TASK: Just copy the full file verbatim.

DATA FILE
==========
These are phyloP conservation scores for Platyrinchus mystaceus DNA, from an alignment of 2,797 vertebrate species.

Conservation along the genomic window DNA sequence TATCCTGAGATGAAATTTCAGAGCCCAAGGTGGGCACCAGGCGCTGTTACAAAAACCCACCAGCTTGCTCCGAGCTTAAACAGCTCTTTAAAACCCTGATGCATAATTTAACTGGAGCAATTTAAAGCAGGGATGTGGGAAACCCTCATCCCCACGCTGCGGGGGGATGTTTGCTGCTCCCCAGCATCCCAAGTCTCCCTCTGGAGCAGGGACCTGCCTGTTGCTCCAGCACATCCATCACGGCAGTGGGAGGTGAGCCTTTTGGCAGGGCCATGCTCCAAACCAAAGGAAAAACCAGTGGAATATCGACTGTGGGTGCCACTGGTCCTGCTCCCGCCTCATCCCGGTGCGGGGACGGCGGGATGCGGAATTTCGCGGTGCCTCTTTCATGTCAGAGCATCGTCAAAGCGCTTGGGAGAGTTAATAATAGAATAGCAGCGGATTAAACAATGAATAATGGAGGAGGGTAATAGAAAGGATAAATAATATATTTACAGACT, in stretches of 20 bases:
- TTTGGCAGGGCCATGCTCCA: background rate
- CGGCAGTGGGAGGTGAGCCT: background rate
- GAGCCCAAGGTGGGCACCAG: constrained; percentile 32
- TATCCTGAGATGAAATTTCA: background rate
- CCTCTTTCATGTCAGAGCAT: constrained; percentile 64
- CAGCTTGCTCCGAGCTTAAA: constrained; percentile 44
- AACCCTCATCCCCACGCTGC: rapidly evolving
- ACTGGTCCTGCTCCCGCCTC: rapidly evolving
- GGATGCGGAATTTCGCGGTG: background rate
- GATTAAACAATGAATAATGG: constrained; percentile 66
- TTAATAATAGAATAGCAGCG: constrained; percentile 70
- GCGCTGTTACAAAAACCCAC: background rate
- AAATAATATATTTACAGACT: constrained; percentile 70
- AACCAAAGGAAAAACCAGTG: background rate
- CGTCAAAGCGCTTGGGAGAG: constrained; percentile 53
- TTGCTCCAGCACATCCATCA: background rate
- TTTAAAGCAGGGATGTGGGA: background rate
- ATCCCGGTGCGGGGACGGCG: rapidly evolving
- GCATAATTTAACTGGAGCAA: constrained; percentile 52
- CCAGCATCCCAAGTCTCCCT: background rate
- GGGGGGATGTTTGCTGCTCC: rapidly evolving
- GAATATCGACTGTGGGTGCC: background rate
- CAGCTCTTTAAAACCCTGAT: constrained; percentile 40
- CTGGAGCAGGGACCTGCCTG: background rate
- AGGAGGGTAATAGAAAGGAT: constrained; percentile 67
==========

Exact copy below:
These are phyloP conservation scores for Platyrinchus mystaceus DNA, from an alignment of 2,797 vertebrate species.

Conservation along the genomic window DNA sequence TATCCTGAGATGAAATTTCAGAGCCCAAGGTGGGCACCAGGCGCTGTTACAAAAACCCACCAGCTTGCTCCGAGCTTAAACAGCTCTTTAAAACCCTGATGCATAATTTAACTGGAGCAATTTAAAGCAGGGATGTGGGAAACCCTCATCCCCACGCTGCGGGGGGATGTTTGCTGCTCCCCAGCATCCCAAGTCTCCCTCTGGAGCAGGGACCTGCCTGTTGCTCCAGCACATCCATCACGGCAGTGGGAGGTGAGCCTTTTGGCAGGGCCATGCTCCAAACCAAAGGAAAAACCAGTGGAATATCGACTGTGGGTGCCACTGGTCCTGCTCCCGCCTCATCCCGGTGCGGGGACGGCGGGATGCGGAATTTCGCGGTGCCTCTTTCATGTCAGAGCATCGTCAAAGCGCTTGGGAGAGTTAATAATAGAATAGCAGCGGATTAAACAATGAATAATGGAGGAGGGTAATAGAAAGGATAAATAATATATTTACAGACT, in stretches of 20 bases:
- TTTGGCAGGGCCATGCTCCA: background rate
- CGGCAGTGGGAGGTGAGCCT: background rate
- GAGCCCAAGGTGGGCACCAG: constrained; percentile 32
- TATCCTGAGATGAAATTTCA: background rate
- CCTCTTTCATGTCAGAGCAT: constrained; percentile 64
- CAGCTTGCTCCGAGCTTAAA: constrained; percentile 44
- AACCCTCATCCCCACGCTGC: rapidly evolving
- ACTGGTCCTGCTCCCGCCTC: rapidly evolving
- GGATGCGGAATTTCGCGGTG: background rate
- GATTAAACAATGAATAATGG: constrained; percentile 66
- TTAATAATAGAATAGCAGCG: constrained; percentile 70
- GCGCTGTTACAAAAACCCAC: background rate
- AAATAATATATTTACAGACT: constrained; percentile 70
- AACCAAAGGAAAAACCAGTG: background rate
- CGTCAAAGCGCTTGGGAGAG: constrained; percentile 53
- TTGCTCCAGCACATCCATCA: background rate
- TTTAAAGCAGGGATGTGGGA: background rate
- ATCCCGGTGCGGGGACGGCG: rapidly evolving
- GCATAATTTAACTGGAGCAA: constrained; percentile 52
- CCAGCATCCCAAGTCTCCCT: background rate
- GGGGGGATGTTTGCTGCTCC: rapidly evolving
- GAATATCGACTGTGGGTGCC: background rate
- CAGCTCTTTAAAACCCTGAT: constrained; percentile 40
- CTGGAGCAGGGACCTGCCTG: background rate
- AGGAGGGTAATAGAAAGGAT: constrained; percentile 67